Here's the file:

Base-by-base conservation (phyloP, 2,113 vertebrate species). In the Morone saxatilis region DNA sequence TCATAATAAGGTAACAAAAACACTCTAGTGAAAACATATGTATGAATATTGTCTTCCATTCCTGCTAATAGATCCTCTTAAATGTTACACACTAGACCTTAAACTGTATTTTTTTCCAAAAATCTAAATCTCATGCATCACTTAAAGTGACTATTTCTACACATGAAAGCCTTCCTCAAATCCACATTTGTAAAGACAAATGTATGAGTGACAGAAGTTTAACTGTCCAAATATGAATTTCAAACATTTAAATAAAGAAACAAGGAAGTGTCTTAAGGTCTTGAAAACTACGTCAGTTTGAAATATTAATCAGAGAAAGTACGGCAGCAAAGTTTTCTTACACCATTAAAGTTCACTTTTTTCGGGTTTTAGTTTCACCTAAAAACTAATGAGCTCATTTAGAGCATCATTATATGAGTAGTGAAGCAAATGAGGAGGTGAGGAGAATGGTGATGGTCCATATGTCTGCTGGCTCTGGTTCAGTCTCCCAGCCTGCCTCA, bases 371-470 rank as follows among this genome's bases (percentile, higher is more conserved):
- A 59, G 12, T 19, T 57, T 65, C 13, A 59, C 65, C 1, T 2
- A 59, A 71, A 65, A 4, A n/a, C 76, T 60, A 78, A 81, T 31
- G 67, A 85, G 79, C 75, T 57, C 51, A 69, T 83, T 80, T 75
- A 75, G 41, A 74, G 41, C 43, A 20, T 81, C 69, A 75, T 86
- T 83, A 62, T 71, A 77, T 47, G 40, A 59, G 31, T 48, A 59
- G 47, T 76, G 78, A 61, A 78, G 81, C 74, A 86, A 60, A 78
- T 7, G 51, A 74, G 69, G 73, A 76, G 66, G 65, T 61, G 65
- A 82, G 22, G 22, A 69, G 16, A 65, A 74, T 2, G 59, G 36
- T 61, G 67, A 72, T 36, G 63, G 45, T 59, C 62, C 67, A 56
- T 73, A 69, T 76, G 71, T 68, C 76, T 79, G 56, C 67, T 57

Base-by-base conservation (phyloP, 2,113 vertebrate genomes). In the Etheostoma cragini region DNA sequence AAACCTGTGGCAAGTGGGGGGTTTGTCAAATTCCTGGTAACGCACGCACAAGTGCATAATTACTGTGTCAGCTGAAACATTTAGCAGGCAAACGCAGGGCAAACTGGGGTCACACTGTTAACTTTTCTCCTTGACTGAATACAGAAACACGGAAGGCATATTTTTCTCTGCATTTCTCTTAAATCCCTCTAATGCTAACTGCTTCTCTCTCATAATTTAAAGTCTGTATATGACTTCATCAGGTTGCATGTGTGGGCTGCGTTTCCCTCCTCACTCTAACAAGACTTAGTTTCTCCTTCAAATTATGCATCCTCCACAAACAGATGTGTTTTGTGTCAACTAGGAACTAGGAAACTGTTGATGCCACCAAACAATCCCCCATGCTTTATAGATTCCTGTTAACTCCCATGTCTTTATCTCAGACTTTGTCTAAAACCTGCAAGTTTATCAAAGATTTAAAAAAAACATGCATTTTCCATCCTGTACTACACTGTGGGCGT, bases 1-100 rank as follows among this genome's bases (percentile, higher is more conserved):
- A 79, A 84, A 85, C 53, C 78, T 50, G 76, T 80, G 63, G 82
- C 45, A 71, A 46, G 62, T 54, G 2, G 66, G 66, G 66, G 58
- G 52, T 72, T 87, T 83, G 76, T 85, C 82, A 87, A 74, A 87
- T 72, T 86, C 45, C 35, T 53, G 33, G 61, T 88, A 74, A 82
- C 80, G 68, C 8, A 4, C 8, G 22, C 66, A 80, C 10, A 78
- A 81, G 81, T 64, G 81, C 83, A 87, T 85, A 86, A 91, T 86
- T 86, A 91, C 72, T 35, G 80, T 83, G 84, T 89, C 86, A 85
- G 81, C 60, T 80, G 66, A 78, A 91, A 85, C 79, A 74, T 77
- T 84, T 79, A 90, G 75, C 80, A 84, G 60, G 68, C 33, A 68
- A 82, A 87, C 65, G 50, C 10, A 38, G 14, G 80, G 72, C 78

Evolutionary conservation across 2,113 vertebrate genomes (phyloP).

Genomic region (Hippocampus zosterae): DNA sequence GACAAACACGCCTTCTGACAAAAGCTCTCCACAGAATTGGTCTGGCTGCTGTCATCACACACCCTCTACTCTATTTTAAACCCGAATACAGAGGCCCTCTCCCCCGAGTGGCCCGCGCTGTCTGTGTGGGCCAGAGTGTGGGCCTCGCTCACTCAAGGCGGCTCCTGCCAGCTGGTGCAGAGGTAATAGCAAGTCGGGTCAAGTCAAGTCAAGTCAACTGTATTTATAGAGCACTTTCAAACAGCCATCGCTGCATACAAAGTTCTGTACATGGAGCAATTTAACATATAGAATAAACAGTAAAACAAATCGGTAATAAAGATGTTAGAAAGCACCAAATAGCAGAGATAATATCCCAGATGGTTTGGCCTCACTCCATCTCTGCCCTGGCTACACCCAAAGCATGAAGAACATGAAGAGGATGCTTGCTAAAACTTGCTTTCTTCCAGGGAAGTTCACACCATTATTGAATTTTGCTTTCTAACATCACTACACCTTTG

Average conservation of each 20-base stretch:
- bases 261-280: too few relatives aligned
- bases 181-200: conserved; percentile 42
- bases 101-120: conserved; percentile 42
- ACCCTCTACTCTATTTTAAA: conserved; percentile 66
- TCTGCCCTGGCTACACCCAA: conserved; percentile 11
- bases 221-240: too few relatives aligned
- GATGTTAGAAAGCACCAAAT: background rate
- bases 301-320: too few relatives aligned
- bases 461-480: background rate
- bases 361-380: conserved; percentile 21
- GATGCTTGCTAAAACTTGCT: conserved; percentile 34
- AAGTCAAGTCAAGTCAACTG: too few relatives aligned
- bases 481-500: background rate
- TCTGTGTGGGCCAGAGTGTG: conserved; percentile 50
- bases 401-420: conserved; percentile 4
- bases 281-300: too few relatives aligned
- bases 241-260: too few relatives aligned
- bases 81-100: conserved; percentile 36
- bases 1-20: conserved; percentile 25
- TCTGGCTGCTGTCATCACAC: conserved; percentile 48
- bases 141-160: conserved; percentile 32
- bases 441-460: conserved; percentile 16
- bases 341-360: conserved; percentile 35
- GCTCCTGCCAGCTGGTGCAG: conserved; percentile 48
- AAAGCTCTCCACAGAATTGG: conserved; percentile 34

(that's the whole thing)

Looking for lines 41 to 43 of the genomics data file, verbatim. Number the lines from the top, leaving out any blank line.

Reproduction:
- bases 281-300: too few relatives aligned
- bases 241-260: too few relatives aligned
- bases 81-100: conserved; percentile 36